A mix of continuous assessment and end-of-module examinations is in place.   Details can be found in the web-based handbooks for years one and two and for years three, four and five (honours), again via our Staff and Students page.

Level three experiment in superconductivity

Career Opportunities

The skills and knowledge obtained in the degree course makes graduates attractive to many physics-based endeavours such as optical and radio communications, energy production, environmental monitoring, manufacturing industry, and fundamental research. Other graduates are also attracted by the financial sector, management careers, and other more general areas of employment, where the transferable skills of the numerate, problem solving, and investigative physical scientist are much appreciated. The Prospects website gives details of where physics graduates (and others) from across the UK have entered employment.   Our University has a good Careers Centre.

Interviews

We do not currently usually interview students as part of the admissions procedure, except for those applying to the Gateway programme.  However, all prospective students are welcome to visit to talk with staff about study at St Andrews.  The University organises visiting days on selected Wednesdays through the year and a Saturday in February. If your travel plans call for another date, please contact the School directly to see if we can organise a special visit for you.

Tutorial Support

Level one tutorialA major feature of our courses is the amount and quality of tutorial support that is available to support lecture courses and independent study.  In level-one physics students normally meet in groups of up to about eight students once a week to discuss their work with a tutor, and also have one workshop session where problem-solving is practised with expert help at hand.  In level-two students in groups of four or five meet weekly for a tutorial, and there is also one workshop-style problem-solving session per week.  The tutorial arrangements in level-three are similar to that in level-two, but also include the small-group skills-tutorials in the Transferable-Skills for Physicists module.  Tutorials in the final years are organised from within particular lecture modules.  As well as these timetabled sessions, the student-staff ratio in the School means that students are invited to contact the academic staff on a one-to-one basis when the need arises.  The staff are pleased to have the reputation of being accessible to students.

Number of Students on Programmes

A workshop session in level-two physicsAround 60-90 students graduate each year with a degree in physics or astrophysics.   Due to the increasing specialisation through a degree programme, we normally have the maximum class sizes in year-one, of up to about 140 students.  Class sizes in the final years range from around 90 to around 6, depending on the module.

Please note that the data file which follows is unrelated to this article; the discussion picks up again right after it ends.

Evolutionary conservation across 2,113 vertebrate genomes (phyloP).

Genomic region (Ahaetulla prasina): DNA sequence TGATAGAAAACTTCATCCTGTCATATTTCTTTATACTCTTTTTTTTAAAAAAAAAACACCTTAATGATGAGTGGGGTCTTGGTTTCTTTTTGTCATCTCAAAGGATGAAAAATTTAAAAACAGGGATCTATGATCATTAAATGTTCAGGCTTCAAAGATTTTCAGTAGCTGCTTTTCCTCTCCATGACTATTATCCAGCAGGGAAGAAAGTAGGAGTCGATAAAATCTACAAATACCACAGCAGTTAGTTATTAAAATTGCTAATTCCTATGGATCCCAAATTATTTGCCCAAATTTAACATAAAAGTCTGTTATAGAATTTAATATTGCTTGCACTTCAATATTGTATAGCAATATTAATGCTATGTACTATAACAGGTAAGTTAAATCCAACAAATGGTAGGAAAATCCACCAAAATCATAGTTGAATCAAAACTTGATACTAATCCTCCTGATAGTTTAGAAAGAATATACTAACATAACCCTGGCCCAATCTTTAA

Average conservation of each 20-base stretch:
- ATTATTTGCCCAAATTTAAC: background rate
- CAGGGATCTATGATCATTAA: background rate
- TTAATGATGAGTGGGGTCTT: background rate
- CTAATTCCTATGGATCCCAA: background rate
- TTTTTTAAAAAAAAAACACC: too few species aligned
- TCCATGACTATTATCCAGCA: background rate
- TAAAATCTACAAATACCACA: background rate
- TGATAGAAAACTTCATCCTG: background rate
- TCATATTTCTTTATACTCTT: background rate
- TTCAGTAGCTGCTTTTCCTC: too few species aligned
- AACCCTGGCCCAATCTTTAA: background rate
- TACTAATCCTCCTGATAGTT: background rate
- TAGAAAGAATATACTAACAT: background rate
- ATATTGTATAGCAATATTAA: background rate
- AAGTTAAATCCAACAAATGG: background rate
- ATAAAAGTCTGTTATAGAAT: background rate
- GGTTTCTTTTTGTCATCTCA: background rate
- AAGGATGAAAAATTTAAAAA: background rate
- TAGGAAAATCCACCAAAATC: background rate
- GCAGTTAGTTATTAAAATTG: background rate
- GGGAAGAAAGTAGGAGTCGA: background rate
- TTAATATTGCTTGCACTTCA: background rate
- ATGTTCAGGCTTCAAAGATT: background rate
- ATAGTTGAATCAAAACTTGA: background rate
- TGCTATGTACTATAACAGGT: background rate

The 0.94 m Gregory TelescopeWork Experience

Although there is no formal (accredited) work-experience in our main degree structure, we offer assistance to students wishing to take up relevant employment in their summer vacations. In addition, our Student-Staff Council organises a competitive scheme for prestigious summer placements at places such as Fermilab (Chicago). Some students choose to spend a summer working with one of our research teams.

Ratings - Teaching and Research

Our teaching programmes are formally reviewed every few years, and get pleasingly positive results. Our School's research in the 2014 Research Excellence Framework was ranked (with Edinburgh) third equal of UK physics departments for quality, and top in Scotland. In 2013 the UK Institute of Physics re-accredited all our BSc and MPhys degrees. The School (and University) have often done very well in the National Student Survey for student satsifaction.

Tunable laser in teaching labStudy Facilities

We benefit from a modern building with purpose-built facilities. Essentially all our teaching is done in this building or in the adjoining mathematical sciences building.  The University Observatory, which is available to our students, is about ten minutes walk away in the middle of the University playing fields.  This observatory includes the largest operational optical telescope in the UK (pictured above).  Entrant students who apply by the published deadline are almost guaranteed a study-bedroom in a University Residence, most of which are within ten minutes walk of our building.

Study Time

Students in physics and astronomy can expect to have around 12-15 lectures a week, one to three tutorials a week, and up to three afternoons of laboratory work, across all modules being studied.  As a guide, we suggest about 40 hours of study (including timetabled sessions) overall per week.

last updated BDS 9.17